It’s an honor to post this guest article on the #finelife blog. Kevin Fine has been an enormous influence on me, not just in his marathoning. Kevin is the ultimate empathetic practitioner who has been successful by being a good person. He also has raised a family of quality people who will keep his legacy of goodness going.
Speaking of keeping going. Here is what I learned from a recent marathon.
I’d been running sideways for about three miles. I was in the last 10k stretch of the Revel Big Cottonwood Canyon Marathon. This was my canyon growing up and running here means the world to me.
The dreaded “out and back section” of this race – which starts at mile 18 – was not as hard as I thought. Until my back went out and I couldn’t keep it straight.
I began running sideways like a drunk zombie.
With 1.8 to go I found some grass and laid down. The pain of trying to straighten was brutal.
Race medical crew were soon on the scene to check on me. They asked if they could drive me to the finish. In essence they offered me to quit.
I texted family members to asked for prayers and asked the crew to give me five minutes.
During those five minutes I reflected on why I was here. I thought of some negatives. I was running sideways because I’d gotten sideways on my training and diet. Maybe I got sideways in other areas like mindset?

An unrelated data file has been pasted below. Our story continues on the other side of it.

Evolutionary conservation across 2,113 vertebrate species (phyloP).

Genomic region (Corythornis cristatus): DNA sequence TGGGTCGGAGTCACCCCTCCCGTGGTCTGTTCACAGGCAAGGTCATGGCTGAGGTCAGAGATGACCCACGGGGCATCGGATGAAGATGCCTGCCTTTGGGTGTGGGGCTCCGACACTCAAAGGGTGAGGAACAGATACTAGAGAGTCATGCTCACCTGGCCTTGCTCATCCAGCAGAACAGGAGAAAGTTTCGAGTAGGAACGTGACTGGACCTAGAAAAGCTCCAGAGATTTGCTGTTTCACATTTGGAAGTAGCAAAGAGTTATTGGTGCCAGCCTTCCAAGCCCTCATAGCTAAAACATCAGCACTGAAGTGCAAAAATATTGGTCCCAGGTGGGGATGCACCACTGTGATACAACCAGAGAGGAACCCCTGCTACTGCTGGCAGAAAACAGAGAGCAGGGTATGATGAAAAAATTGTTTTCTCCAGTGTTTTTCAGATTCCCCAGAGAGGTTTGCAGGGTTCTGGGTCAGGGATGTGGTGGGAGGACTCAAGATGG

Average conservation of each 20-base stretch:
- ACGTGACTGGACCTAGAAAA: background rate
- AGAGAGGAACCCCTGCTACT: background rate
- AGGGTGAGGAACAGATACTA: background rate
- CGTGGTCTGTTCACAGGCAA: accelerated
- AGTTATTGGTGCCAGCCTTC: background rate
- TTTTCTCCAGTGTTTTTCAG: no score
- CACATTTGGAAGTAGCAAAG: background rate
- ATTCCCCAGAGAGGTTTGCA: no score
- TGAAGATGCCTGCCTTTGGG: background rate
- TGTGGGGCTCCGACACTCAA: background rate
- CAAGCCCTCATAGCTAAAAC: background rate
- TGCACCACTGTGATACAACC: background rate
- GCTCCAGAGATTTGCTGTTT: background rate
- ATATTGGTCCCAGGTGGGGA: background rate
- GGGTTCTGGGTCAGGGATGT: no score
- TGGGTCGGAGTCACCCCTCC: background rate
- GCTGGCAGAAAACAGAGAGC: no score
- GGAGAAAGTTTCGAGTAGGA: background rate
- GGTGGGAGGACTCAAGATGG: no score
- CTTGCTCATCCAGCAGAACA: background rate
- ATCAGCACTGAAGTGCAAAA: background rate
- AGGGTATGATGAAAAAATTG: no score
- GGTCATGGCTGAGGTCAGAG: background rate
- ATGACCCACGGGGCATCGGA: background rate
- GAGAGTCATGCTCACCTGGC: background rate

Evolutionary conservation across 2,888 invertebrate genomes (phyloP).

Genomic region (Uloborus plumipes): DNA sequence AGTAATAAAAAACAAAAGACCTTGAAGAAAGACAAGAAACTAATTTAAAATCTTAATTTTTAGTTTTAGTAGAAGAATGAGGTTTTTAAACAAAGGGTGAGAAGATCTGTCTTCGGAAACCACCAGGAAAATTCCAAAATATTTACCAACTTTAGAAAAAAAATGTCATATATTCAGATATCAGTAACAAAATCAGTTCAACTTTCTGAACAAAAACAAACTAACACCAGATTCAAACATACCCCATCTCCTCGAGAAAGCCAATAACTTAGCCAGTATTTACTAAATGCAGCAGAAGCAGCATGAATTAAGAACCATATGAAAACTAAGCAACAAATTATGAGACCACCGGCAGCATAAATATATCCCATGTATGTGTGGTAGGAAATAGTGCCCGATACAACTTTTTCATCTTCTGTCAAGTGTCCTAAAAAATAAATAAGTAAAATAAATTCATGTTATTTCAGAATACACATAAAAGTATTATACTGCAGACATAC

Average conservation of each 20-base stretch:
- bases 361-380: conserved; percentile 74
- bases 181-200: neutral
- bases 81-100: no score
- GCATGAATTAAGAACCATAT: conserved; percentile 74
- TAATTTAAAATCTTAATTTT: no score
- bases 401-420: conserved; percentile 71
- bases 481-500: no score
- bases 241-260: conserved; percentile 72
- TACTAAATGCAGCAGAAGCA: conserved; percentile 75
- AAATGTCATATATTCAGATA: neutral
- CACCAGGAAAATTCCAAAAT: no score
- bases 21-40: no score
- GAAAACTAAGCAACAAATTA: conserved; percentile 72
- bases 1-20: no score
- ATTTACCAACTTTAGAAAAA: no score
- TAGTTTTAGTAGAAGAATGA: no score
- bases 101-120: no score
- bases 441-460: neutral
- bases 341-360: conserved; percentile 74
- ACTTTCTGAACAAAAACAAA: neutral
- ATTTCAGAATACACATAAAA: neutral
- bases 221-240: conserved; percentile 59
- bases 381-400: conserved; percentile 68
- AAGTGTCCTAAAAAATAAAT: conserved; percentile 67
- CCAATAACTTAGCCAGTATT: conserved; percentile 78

Then I thought of the good.
I thought of the miraculous healing my achilles tendon has undergone since Memorial Day. I thought of my desire to qualify for Boston next year on this same course…the course that had literally bent me over in pain. I thought of never having to tell those who admire me of a DNF (did not finish).
And I summoned all the memories I had of that canyon. My first long bike rides up and down. My first fish, my first ski trip, my first backbacking trip, my first true love.
Last year I had turned in a respectable 2:05 half.
Could I quit now? No.
Could I even walk? Also no.
Some combination of those family prayers and all my summoning of memories got me up and going.
I asked the paramedics to call ahead to the finish line with my bib number and if it took all day to save a medal for me. I was going to finish.
When I crossed the line there were still folks on the course and the course was still open. The med staff gratefully let me rest until my back felt well enough to get carted to where I could catch my ride.
I don’t encourage anyone to push themselves to injury or to exacerbate their pain. But there are times in our lives when things look absolutely impossible- like when I was flat on my back on Butler hill – times in which will and collective good thoughts from loved ones and deep memories of who we really are, can carry us the final 1.8
So I’m going to qualify for Boston next year? I’m going to run 3:50 on a course I barely finished…taking over 6 hours?
It’s impossible. So, maybe.